Next said stronger sales in late September and early October made up for an unusually quiet start to August. Photograph: David Moir/Reuters
Next nudged its profit forecast for this year higher after stronger sales in recent weeks, adding to optimism that the UK retail sector is bouncing back from a weak summer.
Britain’s second-biggest clothing retailer said stronger sales in late September and early October made up for an unusually quiet start to August. Next sales rose by a better-than-expected 2.7% in the 13 weeks to 27 October, its third quarter, with its shops 1.1% ahead. Directory (online and catalogue) sales climbed 5.6%, a sharp slowdown from 13.3% in the first half, suggesting that the benefit from improved delivery options is fading. The 2.7% figure compares with sales growth of 4.5% in the first half.
Panmure Gordon analyst Jean Roche said: “Bears will point to the slowdown in Directory sales and bulls to the impressive pickup in retail sales. We are big fans of this blue blood multichannel retailer.”
Analysts said it was a “quarter of two halves,” with sales down in August as many people stayed at home to watch the London Olympics. But improving confidence and colder weather prompting shoppers to buy knitwear and warmer jackets led to sales bouncing back in the autumn. Caroline Gulliver at Espirito Santo said: “This 10% swing in sales growth through the quarter correlates with good recent sales data from BDO, John Lewis and Debenhams and bodes well for other retailers yet to report, such as M&S.”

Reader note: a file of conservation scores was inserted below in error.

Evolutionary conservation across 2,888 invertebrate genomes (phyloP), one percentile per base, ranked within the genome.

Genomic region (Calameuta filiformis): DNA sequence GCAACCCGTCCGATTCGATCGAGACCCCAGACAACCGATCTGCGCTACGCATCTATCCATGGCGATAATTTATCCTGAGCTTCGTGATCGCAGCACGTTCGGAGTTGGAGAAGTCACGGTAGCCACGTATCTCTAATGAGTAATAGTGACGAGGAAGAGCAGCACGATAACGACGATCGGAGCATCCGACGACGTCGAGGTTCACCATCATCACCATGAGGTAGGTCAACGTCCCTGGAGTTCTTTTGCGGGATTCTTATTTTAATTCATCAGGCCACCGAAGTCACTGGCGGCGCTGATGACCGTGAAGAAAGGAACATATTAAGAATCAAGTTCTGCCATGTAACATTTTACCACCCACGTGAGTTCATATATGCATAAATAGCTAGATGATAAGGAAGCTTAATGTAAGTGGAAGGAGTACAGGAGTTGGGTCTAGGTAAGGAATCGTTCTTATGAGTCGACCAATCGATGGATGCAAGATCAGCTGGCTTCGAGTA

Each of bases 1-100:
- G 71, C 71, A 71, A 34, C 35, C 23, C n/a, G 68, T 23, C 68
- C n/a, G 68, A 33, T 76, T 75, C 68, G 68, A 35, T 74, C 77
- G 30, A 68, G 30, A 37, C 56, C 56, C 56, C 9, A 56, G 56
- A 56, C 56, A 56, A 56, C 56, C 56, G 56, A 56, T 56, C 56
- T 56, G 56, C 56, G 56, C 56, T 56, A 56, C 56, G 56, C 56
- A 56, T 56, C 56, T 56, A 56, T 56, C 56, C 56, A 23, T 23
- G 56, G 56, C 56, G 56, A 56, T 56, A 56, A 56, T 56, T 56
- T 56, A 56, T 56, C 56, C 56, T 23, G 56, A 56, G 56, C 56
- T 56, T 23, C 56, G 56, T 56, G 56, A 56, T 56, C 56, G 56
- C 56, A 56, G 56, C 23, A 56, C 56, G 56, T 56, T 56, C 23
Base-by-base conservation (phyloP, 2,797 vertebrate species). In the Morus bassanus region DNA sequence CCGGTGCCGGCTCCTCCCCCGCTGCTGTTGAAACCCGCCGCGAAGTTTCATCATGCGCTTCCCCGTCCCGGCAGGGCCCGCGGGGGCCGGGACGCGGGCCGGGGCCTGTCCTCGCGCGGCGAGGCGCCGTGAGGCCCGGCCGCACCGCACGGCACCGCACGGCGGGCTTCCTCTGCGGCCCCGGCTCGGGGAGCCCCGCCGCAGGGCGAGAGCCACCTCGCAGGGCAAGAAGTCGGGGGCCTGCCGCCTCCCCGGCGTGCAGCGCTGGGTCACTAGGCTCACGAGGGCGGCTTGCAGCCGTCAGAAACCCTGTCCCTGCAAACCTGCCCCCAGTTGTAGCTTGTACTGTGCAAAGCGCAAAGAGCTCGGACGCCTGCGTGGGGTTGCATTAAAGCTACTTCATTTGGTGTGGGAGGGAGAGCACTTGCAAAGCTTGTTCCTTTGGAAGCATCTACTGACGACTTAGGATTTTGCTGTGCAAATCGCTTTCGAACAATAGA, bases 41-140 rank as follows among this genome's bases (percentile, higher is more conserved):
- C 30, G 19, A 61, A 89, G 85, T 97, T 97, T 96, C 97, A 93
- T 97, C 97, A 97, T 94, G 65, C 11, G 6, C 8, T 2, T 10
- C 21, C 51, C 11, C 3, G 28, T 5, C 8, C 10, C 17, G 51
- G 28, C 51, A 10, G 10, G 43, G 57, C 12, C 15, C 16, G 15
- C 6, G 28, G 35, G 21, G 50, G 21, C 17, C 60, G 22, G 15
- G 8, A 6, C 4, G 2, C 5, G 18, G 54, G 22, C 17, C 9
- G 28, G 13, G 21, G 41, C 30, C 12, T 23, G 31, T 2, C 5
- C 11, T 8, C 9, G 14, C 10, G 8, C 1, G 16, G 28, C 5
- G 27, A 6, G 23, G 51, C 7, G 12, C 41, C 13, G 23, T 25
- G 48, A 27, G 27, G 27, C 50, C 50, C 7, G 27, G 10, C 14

A CBI survey showed on Monday that shoppers spent far more on the high street than expected this month as inflation eased, adding to other evidence that the economy is recovering from recession. This has boosted retailers’ confidence ahead of the key Christmas period.
The Next Directory business, new store openings and a move into homewares and overseas markets have helped Next buck the gloom at home. Other retailers have found it tough to keep going at a time of squeezed incomes, job fears and government austerity measures, which have led to belt-tightening among consumers.
The company, which has more than 500 stores in the UK and Ireland and almost 200 shops abroad, said sales remain volatile, but narrowed its full-year sales growth forecast to between 3% and 4.5%. The narrower range and greater certainty on costs for the rest of the year enabled it to raise its pre-tax profit forecast slightly to £590m-£620m, from £575m-£620m.
James McGregor, director of the retail consultants Retail Remedy, said: “Next has set itself a very high bar – for a fashion retailer to deliver an annual profit of £600m in the current environment is truly impressive. The company has no magic formula, just a tried and tested multiplatform approach. It perfected its holy trinity of online, directory and physical stores long before its rivals had even begun to look beyond physical stores. It understands its customers well, listens to them and reacts to their needs. The result is a loyal and trusting customer base.”